Post by retired jerry » November 4th, 2012, 12:54 pm

It's too bad they don't allow limited chainsaw use in wilderness for trail maintenance

Like once a year, mid week, advertise ahead of time so people can go somewhere else

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forestkeeper
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Re: Grouse Point via Dry Ridge(Roaring River Wilderness) 11/

Post by forestkeeper » November 4th, 2012, 2:22 pm

Chainsaw use is permitted as long as you are a certified sawyer, either public or private, and given permission by the FS. I was gonna use a gas operated weed eater this summer on parts of the Clackamas River Trail for brush out, but you have to pack a fire extinguisher, water, shovel, ax in addition to your pack and PPE (Personal Protection Equipment), so opted to use a swing type hand grass cutter instead. It's not bad if you're close to the road, but with a chainsaw or any other types of power equipment, humping over 2 miles with all that weight is just way to hard unless you're on a work crew. That's why those 6 foot long cross cut saws come in handy. You can bend them to a U shape around your pack or on a pack mule. On jobs like the Clackamas River Trail, I pack a 3 foot crosscut saw which is pretty adequate. If anything has a bigger diameter, I do a GPS bearing mark, and let the paid FS brushout crews go in. Let's all just pray that this year won't be like the last two.

FK

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retired jerry
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Re: Grouse Point via Dry Ridge(Roaring River Wilderness) 11/

Post by retired jerry » November 4th, 2012, 2:25 pm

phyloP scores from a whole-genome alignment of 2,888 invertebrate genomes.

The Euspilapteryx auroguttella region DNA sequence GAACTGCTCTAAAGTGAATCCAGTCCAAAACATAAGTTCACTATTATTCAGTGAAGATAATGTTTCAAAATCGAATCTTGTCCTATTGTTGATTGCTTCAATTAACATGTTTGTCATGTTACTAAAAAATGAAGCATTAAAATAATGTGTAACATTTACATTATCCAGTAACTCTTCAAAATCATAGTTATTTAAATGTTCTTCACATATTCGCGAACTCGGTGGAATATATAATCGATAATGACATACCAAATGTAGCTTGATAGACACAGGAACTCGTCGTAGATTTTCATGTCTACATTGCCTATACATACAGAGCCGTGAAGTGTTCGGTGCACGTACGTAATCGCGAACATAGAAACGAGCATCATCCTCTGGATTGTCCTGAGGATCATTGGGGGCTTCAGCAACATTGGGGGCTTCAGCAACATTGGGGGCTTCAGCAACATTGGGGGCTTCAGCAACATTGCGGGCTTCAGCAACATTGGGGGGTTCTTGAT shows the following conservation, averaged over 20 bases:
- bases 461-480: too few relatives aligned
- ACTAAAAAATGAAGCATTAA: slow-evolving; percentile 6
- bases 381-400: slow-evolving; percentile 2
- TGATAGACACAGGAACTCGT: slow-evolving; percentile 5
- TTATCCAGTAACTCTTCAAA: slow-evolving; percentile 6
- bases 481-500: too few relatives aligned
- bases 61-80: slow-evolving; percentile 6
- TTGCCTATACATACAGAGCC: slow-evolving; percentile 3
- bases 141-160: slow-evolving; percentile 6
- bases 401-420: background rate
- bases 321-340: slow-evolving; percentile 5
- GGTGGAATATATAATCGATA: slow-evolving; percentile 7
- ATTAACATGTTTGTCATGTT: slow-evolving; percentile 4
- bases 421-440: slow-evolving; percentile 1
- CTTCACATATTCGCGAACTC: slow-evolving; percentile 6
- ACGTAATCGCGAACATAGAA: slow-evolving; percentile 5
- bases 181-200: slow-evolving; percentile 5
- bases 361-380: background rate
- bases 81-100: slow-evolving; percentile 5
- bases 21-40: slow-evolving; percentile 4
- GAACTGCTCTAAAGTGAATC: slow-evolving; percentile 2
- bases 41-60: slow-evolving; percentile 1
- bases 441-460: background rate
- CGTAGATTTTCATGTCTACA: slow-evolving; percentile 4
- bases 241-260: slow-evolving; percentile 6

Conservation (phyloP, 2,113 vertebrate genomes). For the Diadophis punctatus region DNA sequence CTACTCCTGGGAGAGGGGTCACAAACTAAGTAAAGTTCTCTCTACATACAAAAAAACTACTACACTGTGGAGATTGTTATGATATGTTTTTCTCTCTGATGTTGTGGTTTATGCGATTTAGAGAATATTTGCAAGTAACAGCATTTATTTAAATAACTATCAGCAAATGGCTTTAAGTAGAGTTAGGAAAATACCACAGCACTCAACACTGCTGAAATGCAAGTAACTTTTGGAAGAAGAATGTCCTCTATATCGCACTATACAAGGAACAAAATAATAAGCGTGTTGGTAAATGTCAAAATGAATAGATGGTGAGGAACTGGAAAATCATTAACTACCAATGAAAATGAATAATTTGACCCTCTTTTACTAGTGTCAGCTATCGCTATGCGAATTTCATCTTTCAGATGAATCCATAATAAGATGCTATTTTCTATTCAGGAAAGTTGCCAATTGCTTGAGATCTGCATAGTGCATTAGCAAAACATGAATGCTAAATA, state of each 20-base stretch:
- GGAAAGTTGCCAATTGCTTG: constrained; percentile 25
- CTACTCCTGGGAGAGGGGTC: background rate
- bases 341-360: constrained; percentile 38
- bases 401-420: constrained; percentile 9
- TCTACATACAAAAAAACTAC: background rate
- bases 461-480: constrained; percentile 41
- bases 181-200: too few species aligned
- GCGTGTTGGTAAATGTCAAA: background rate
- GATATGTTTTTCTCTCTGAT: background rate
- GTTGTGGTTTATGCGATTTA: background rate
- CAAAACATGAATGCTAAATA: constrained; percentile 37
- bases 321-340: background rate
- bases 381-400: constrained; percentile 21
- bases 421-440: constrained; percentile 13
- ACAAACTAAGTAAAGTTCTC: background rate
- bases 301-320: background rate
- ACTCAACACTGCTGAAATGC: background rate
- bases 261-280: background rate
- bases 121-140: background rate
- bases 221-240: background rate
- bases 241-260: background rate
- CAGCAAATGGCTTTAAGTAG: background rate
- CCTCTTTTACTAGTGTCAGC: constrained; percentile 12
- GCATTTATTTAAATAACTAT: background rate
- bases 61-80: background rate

They don't allow chainsaws in wilderness areas, which is unfortunate

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Sean Thomas
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Re: Grouse Point via Dry Ridge(Roaring River Wilderness) 11/

Post by Sean Thomas » November 4th, 2012, 3:57 pm

Thanks, Koda. I'm glad it was designated as a wilderness just a few years back as well and cant wait to explore the area further. It didnt take long to get to the TH and overall seems like a great place to sneak away from the crowds that hang on the more popular trails(although I could be wrong).


Splintercat Creek, I saw that as well. Now it's begging to be explored :)


Thanks, FK. I didnt have to look them up but, there are ofcourse many more I dont know :)


Thanks for the heads up, Rob. Ive heard the grouse point crossing of the roaring river can be pretty tough until the river dries up late in the summer. The old grouse point trail and a few others are shown on the (new)Mt Hood trails illustrated map but internet descriptions from mtn bikers before the area was wilderness indicate them being rough and steep as well. Good to know, but like you and Koda pointed out, it sounds like a fun adventure.


Wow, great map and background info on the area, Tom. I agree about wilderness areas and although the rules and ideas dont always correspond to everyones liking, they are the best(if not the most difficult to obtain) tool we have in preserving areas that contain gems like the stands of old growth that tower above sections of the Roaring River Valley.

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Koda
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Re: Grouse Point via Dry Ridge(Roaring River Wilderness) 11/

Post by Koda » November 4th, 2012, 4:45 pm

good information here. I would be interested in learning where to view or get that map Tom displayed, or specifically showing the lost trails deeper into the wilderness or rather further up the river at the confluence of Cougar Creek. Toms map shows a glimpse of one there, is it still there? See HERE

if I decide to go in there next summer this portion will be my interest.